I don’t know how Lila heard about Cinderella. I certainly didn’t tell her that story, although it’s certainly the fairy tale I know best. I remember begging my grandmother (Lila) to tell me the story of Cinderella over and over again. The dear, patient woman did so, changing up the details (like Cinderella’s clothes) with each telling, but not changing the overall structure or plot, or evilness of the step-sisters (whose great crime seemed to be ugliness combined with envy). My mother, as you might have guessed, hated Disney and fairy tales in general and refused to indulge my love for Snow White, Sleeping Beauty and the like. My mother was a tomboy and wanted me to love Willie Mays as much as she did. She didn’t get my fascination with dolls and the color pink.
When I was seventeen or eighteen, my aunt Jenifer, a psychiatrist, gave me Bruno Bettelheim’s The Uses of Enchantment, and I felt entirely vindicated in my love of fairy tales. I was right and my mother was wrong, I concluded: my usual conclusion about everything at that time in my life. Bettelheim’s thesis was that fairy tales (myths) are necessarily terrifying and disturbing. They provide an essential function for young people to work out their struggles and fears and their understanding of how society works in a symbolic, external way. Since fear is an integral part of life, we must learn to walk through it, not avoid it or be protected from it. I took this to mean that solutions can be found in all sorts of ways, from creating community (“Snow White and the Seven Dwarfs”) to finding what fits “just right” (“Goldilocks and the Three Bears”).
Bettelheim writes: “Psychoanalysis was created to enable man to accept the problematic nature of life without being defeated by it, or giving in to escapism. Freud’s prescription is that only by struggling courageously against what seems like unwieldy odds can man succeed in wringing meaning out of existence.” (P.8)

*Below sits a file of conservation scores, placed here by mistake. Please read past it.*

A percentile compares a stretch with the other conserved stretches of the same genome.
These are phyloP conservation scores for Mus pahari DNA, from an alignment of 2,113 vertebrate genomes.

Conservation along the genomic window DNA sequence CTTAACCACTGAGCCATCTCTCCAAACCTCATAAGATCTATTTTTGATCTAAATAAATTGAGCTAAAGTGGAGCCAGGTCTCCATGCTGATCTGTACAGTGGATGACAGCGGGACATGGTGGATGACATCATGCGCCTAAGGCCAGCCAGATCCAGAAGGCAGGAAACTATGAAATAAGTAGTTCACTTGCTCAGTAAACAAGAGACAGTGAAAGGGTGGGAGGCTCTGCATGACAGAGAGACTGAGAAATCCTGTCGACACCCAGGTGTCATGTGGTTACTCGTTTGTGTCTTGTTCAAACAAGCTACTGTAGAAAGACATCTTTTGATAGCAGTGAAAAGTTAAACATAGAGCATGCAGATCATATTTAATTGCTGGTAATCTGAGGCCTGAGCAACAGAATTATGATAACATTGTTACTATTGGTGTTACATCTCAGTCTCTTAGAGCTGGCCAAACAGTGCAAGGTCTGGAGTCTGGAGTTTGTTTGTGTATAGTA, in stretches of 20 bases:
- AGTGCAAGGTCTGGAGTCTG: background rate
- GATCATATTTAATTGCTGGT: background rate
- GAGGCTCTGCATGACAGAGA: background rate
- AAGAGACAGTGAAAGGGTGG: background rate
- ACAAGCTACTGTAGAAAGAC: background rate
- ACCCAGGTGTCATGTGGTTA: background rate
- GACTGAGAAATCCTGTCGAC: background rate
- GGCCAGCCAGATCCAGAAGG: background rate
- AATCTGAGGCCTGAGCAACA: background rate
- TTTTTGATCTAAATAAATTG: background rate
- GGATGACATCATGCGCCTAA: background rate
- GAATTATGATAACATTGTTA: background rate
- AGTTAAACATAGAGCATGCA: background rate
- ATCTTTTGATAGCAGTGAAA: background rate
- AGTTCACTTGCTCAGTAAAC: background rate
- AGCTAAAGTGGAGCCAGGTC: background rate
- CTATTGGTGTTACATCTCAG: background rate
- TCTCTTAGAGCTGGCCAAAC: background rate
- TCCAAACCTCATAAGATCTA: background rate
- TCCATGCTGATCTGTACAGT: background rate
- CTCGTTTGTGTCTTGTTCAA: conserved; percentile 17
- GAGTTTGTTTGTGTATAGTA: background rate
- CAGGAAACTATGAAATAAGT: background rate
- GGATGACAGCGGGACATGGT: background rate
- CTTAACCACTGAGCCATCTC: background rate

Bettelheim goes on to reject the modern equivalents of fairy tales, the Disney-isation (softening aspects) of the stories. I happily championed him for years until I learned that he also subscribed to a horrifying theory of why kids become autistic that had to do with the “frigidity” of the mother.
And, looking at the fairy tales from my current perspective, I do have to say that they did a number on me. The fairy tales are cultural myths–reflections of the social order of our times as well as containing iconic truths––but the ones I loved the most (Cinderella, Snow White, Sleeping Beauty) reflect a decidedly sexist paradigm. The prince has the power to choose his partner; Cinderella is only able to show up for her opportunities as they appear (the fairy godmother, the ball, the kitchen where she is reunited with her shoe). Life is about paying attention to the opportunities, I deduced, not (as it was for my male counterparts in the Jack and Beanstalks of the world) about walking through fear or using cleverness to overcome brute force. And if you had the curse of being a selfish, vain, envious older sister, you were doomed. (Rats.)
Yet Lila loves princesses, and I loved princesses, and I don’t want to throw the proverbial baby out with the bathwater. How can I as her mother and chief storyteller rework Cinderella? This is my challenge. After all, I wrote a whole album of reworked folk songs (myths). I’ll let you know how it goes.